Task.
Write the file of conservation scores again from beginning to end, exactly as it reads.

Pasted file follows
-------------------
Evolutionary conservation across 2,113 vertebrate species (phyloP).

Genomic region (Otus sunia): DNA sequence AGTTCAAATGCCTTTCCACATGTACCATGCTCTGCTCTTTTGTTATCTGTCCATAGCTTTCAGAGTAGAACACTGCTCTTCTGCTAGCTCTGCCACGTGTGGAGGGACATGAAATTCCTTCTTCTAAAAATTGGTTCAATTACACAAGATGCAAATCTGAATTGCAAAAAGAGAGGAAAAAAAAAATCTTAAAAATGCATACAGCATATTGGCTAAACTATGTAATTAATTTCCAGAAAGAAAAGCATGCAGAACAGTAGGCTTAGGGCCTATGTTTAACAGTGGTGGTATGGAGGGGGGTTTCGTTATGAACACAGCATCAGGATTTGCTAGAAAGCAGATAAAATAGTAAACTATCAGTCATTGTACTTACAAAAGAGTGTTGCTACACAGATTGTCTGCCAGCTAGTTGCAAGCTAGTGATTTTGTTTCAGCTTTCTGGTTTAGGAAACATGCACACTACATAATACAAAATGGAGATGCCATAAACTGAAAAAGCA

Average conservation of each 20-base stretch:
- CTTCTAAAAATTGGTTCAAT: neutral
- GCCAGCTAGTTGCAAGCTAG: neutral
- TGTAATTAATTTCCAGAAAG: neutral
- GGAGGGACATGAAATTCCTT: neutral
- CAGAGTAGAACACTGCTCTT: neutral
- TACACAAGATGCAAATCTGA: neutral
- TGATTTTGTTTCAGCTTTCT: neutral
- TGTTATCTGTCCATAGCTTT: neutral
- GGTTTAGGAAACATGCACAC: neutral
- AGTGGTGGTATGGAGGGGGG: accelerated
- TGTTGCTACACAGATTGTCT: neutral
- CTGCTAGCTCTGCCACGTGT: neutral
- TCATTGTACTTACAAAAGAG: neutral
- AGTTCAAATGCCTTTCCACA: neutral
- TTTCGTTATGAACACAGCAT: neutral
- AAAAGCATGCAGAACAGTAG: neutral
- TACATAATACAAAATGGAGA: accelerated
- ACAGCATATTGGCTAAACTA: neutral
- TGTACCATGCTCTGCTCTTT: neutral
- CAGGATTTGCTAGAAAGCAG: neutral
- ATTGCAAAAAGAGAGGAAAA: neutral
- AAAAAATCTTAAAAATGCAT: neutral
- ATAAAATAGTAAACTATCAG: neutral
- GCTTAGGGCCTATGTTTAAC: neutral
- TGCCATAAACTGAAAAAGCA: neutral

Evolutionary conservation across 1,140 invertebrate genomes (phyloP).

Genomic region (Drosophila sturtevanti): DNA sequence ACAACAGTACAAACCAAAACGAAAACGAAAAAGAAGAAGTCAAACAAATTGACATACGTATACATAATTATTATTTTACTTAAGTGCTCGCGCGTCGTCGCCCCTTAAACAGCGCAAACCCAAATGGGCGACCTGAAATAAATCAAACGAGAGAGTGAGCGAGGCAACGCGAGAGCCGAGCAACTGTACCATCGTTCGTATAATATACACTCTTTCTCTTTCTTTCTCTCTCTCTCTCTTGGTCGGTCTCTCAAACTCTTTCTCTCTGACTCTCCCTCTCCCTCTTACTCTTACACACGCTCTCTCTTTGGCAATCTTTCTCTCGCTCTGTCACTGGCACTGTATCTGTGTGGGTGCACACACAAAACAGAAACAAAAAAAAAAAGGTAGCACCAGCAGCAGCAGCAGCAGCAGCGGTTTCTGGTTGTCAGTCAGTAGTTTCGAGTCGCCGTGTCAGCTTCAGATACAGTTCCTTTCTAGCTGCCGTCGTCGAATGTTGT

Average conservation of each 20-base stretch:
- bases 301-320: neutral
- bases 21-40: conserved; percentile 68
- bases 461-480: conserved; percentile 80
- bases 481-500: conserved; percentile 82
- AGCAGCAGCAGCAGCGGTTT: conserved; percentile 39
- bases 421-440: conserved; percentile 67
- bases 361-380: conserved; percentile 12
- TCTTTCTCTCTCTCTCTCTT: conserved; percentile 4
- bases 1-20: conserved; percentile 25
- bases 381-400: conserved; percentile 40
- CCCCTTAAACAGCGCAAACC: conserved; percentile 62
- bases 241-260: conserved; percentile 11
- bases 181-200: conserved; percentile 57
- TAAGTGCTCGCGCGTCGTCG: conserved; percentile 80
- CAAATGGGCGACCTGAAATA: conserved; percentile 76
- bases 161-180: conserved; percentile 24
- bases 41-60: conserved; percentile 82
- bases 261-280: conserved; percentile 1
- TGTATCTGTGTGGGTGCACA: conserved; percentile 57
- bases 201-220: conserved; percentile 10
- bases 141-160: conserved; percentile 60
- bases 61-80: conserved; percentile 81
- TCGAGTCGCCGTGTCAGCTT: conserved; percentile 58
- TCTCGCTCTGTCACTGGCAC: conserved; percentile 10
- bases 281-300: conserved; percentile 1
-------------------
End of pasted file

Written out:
Evolutionary conservation across 2,113 vertebrate species (phyloP).

Genomic region (Otus sunia): DNA sequence AGTTCAAATGCCTTTCCACATGTACCATGCTCTGCTCTTTTGTTATCTGTCCATAGCTTTCAGAGTAGAACACTGCTCTTCTGCTAGCTCTGCCACGTGTGGAGGGACATGAAATTCCTTCTTCTAAAAATTGGTTCAATTACACAAGATGCAAATCTGAATTGCAAAAAGAGAGGAAAAAAAAAATCTTAAAAATGCATACAGCATATTGGCTAAACTATGTAATTAATTTCCAGAAAGAAAAGCATGCAGAACAGTAGGCTTAGGGCCTATGTTTAACAGTGGTGGTATGGAGGGGGGTTTCGTTATGAACACAGCATCAGGATTTGCTAGAAAGCAGATAAAATAGTAAACTATCAGTCATTGTACTTACAAAAGAGTGTTGCTACACAGATTGTCTGCCAGCTAGTTGCAAGCTAGTGATTTTGTTTCAGCTTTCTGGTTTAGGAAACATGCACACTACATAATACAAAATGGAGATGCCATAAACTGAAAAAGCA

Average conservation of each 20-base stretch:
- CTTCTAAAAATTGGTTCAAT: neutral
- GCCAGCTAGTTGCAAGCTAG: neutral
- TGTAATTAATTTCCAGAAAG: neutral
- GGAGGGACATGAAATTCCTT: neutral
- CAGAGTAGAACACTGCTCTT: neutral
- TACACAAGATGCAAATCTGA: neutral
- TGATTTTGTTTCAGCTTTCT: neutral
- TGTTATCTGTCCATAGCTTT: neutral
- GGTTTAGGAAACATGCACAC: neutral
- AGTGGTGGTATGGAGGGGGG: accelerated
- TGTTGCTACACAGATTGTCT: neutral
- CTGCTAGCTCTGCCACGTGT: neutral
- TCATTGTACTTACAAAAGAG: neutral
- AGTTCAAATGCCTTTCCACA: neutral
- TTTCGTTATGAACACAGCAT: neutral
- AAAAGCATGCAGAACAGTAG: neutral
- TACATAATACAAAATGGAGA: accelerated
- ACAGCATATTGGCTAAACTA: neutral
- TGTACCATGCTCTGCTCTTT: neutral
- CAGGATTTGCTAGAAAGCAG: neutral
- ATTGCAAAAAGAGAGGAAAA: neutral
- AAAAAATCTTAAAAATGCAT: neutral
- ATAAAATAGTAAACTATCAG: neutral
- GCTTAGGGCCTATGTTTAAC: neutral
- TGCCATAAACTGAAAAAGCA: neutral

Evolutionary conservation across 1,140 invertebrate genomes (phyloP).

Genomic region (Drosophila sturtevanti): DNA sequence ACAACAGTACAAACCAAAACGAAAACGAAAAAGAAGAAGTCAAACAAATTGACATACGTATACATAATTATTATTTTACTTAAGTGCTCGCGCGTCGTCGCCCCTTAAACAGCGCAAACCCAAATGGGCGACCTGAAATAAATCAAACGAGAGAGTGAGCGAGGCAACGCGAGAGCCGAGCAACTGTACCATCGTTCGTATAATATACACTCTTTCTCTTTCTTTCTCTCTCTCTCTCTTGGTCGGTCTCTCAAACTCTTTCTCTCTGACTCTCCCTCTCCCTCTTACTCTTACACACGCTCTCTCTTTGGCAATCTTTCTCTCGCTCTGTCACTGGCACTGTATCTGTGTGGGTGCACACACAAAACAGAAACAAAAAAAAAAAGGTAGCACCAGCAGCAGCAGCAGCAGCAGCGGTTTCTGGTTGTCAGTCAGTAGTTTCGAGTCGCCGTGTCAGCTTCAGATACAGTTCCTTTCTAGCTGCCGTCGTCGAATGTTGT

Average conservation of each 20-base stretch:
- bases 301-320: neutral
- bases 21-40: conserved; percentile 68
- bases 461-480: conserved; percentile 80
- bases 481-500: conserved; percentile 82
- AGCAGCAGCAGCAGCGGTTT: conserved; percentile 39
- bases 421-440: conserved; percentile 67
- bases 361-380: conserved; percentile 12
- TCTTTCTCTCTCTCTCTCTT: conserved; percentile 4
- bases 1-20: conserved; percentile 25
- bases 381-400: conserved; percentile 40
- CCCCTTAAACAGCGCAAACC: conserved; percentile 62
- bases 241-260: conserved; percentile 11
- bases 181-200: conserved; percentile 57
- TAAGTGCTCGCGCGTCGTCG: conserved; percentile 80
- CAAATGGGCGACCTGAAATA: conserved; percentile 76
- bases 161-180: conserved; percentile 24
- bases 41-60: conserved; percentile 82
- bases 261-280: conserved; percentile 1
- TGTATCTGTGTGGGTGCACA: conserved; percentile 57
- bases 201-220: conserved; percentile 10
- bases 141-160: conserved; percentile 60
- bases 61-80: conserved; percentile 81
- TCGAGTCGCCGTGTCAGCTT: conserved; percentile 58
- TCTCGCTCTGTCACTGGCAC: conserved; percentile 10
- bases 281-300: conserved; percentile 1